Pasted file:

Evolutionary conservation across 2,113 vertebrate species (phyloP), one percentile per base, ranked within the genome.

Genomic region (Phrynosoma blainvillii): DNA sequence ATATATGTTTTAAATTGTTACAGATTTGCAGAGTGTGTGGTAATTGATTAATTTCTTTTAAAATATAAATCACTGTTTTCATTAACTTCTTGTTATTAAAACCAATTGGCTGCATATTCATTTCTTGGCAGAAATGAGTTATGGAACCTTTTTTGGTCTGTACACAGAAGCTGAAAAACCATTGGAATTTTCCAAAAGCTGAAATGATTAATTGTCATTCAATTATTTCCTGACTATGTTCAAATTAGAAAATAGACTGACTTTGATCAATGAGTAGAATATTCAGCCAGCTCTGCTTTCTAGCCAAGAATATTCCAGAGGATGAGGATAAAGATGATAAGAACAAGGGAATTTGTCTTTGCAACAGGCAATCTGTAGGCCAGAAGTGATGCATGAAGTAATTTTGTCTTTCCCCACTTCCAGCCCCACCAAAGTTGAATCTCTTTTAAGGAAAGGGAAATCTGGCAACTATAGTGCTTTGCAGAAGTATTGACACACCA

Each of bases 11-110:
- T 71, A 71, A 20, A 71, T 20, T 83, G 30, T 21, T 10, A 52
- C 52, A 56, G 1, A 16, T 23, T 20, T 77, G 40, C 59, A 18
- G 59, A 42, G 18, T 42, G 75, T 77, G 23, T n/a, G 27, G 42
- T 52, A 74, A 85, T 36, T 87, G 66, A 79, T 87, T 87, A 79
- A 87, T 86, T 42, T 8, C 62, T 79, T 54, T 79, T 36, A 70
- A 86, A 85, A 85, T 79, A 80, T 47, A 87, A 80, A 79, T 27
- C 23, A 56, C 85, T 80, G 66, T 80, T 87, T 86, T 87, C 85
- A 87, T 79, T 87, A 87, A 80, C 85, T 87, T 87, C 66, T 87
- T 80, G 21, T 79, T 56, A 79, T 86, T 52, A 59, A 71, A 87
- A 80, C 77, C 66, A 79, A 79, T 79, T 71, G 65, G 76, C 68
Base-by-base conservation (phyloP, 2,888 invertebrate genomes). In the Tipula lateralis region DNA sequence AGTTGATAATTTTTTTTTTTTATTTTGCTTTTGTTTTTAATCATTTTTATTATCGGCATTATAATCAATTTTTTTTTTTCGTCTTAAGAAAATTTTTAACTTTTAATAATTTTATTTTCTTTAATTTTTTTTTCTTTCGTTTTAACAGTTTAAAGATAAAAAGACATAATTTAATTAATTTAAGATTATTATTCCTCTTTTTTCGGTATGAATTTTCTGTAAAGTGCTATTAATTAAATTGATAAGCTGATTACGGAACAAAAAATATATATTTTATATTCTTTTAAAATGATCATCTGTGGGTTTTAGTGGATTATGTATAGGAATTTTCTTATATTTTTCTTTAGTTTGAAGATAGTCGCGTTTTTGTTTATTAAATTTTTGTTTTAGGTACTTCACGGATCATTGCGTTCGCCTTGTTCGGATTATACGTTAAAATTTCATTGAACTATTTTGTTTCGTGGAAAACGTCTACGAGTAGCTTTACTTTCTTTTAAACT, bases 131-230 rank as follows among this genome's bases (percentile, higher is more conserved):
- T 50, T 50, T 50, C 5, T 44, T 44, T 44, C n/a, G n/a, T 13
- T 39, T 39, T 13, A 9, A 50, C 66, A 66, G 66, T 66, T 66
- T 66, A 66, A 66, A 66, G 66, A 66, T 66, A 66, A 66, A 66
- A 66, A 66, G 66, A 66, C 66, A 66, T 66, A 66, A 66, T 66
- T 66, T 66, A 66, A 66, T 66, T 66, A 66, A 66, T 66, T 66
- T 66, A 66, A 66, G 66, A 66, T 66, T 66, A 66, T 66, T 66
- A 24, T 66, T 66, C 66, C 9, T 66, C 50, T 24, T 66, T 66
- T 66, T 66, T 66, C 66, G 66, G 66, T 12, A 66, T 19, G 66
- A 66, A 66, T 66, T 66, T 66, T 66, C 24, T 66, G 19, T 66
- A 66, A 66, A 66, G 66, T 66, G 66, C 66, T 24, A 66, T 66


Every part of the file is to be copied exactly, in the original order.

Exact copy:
Evolutionary conservation across 2,113 vertebrate species (phyloP), one percentile per base, ranked within the genome.

Genomic region (Phrynosoma blainvillii): DNA sequence ATATATGTTTTAAATTGTTACAGATTTGCAGAGTGTGTGGTAATTGATTAATTTCTTTTAAAATATAAATCACTGTTTTCATTAACTTCTTGTTATTAAAACCAATTGGCTGCATATTCATTTCTTGGCAGAAATGAGTTATGGAACCTTTTTTGGTCTGTACACAGAAGCTGAAAAACCATTGGAATTTTCCAAAAGCTGAAATGATTAATTGTCATTCAATTATTTCCTGACTATGTTCAAATTAGAAAATAGACTGACTTTGATCAATGAGTAGAATATTCAGCCAGCTCTGCTTTCTAGCCAAGAATATTCCAGAGGATGAGGATAAAGATGATAAGAACAAGGGAATTTGTCTTTGCAACAGGCAATCTGTAGGCCAGAAGTGATGCATGAAGTAATTTTGTCTTTCCCCACTTCCAGCCCCACCAAAGTTGAATCTCTTTTAAGGAAAGGGAAATCTGGCAACTATAGTGCTTTGCAGAAGTATTGACACACCA

Each of bases 11-110:
- T 71, A 71, A 20, A 71, T 20, T 83, G 30, T 21, T 10, A 52
- C 52, A 56, G 1, A 16, T 23, T 20, T 77, G 40, C 59, A 18
- G 59, A 42, G 18, T 42, G 75, T 77, G 23, T n/a, G 27, G 42
- T 52, A 74, A 85, T 36, T 87, G 66, A 79, T 87, T 87, A 79
- A 87, T 86, T 42, T 8, C 62, T 79, T 54, T 79, T 36, A 70
- A 86, A 85, A 85, T 79, A 80, T 47, A 87, A 80, A 79, T 27
- C 23, A 56, C 85, T 80, G 66, T 80, T 87, T 86, T 87, C 85
- A 87, T 79, T 87, A 87, A 80, C 85, T 87, T 87, C 66, T 87
- T 80, G 21, T 79, T 56, A 79, T 86, T 52, A 59, A 71, A 87
- A 80, C 77, C 66, A 79, A 79, T 79, T 71, G 65, G 76, C 68
Base-by-base conservation (phyloP, 2,888 invertebrate genomes). In the Tipula lateralis region DNA sequence AGTTGATAATTTTTTTTTTTTATTTTGCTTTTGTTTTTAATCATTTTTATTATCGGCATTATAATCAATTTTTTTTTTTCGTCTTAAGAAAATTTTTAACTTTTAATAATTTTATTTTCTTTAATTTTTTTTTCTTTCGTTTTAACAGTTTAAAGATAAAAAGACATAATTTAATTAATTTAAGATTATTATTCCTCTTTTTTCGGTATGAATTTTCTGTAAAGTGCTATTAATTAAATTGATAAGCTGATTACGGAACAAAAAATATATATTTTATATTCTTTTAAAATGATCATCTGTGGGTTTTAGTGGATTATGTATAGGAATTTTCTTATATTTTTCTTTAGTTTGAAGATAGTCGCGTTTTTGTTTATTAAATTTTTGTTTTAGGTACTTCACGGATCATTGCGTTCGCCTTGTTCGGATTATACGTTAAAATTTCATTGAACTATTTTGTTTCGTGGAAAACGTCTACGAGTAGCTTTACTTTCTTTTAAACT, bases 131-230 rank as follows among this genome's bases (percentile, higher is more conserved):
- T 50, T 50, T 50, C 5, T 44, T 44, T 44, C n/a, G n/a, T 13
- T 39, T 39, T 13, A 9, A 50, C 66, A 66, G 66, T 66, T 66
- T 66, A 66, A 66, A 66, G 66, A 66, T 66, A 66, A 66, A 66
- A 66, A 66, G 66, A 66, C 66, A 66, T 66, A 66, A 66, T 66
- T 66, T 66, A 66, A 66, T 66, T 66, A 66, A 66, T 66, T 66
- T 66, A 66, A 66, G 66, A 66, T 66, T 66, A 66, T 66, T 66
- A 24, T 66, T 66, C 66, C 9, T 66, C 50, T 24, T 66, T 66
- T 66, T 66, T 66, C 66, G 66, G 66, T 12, A 66, T 19, G 66
- A 66, A 66, T 66, T 66, T 66, T 66, C 24, T 66, G 19, T 66
- A 66, A 66, A 66, G 66, T 66, G 66, C 66, T 24, A 66, T 66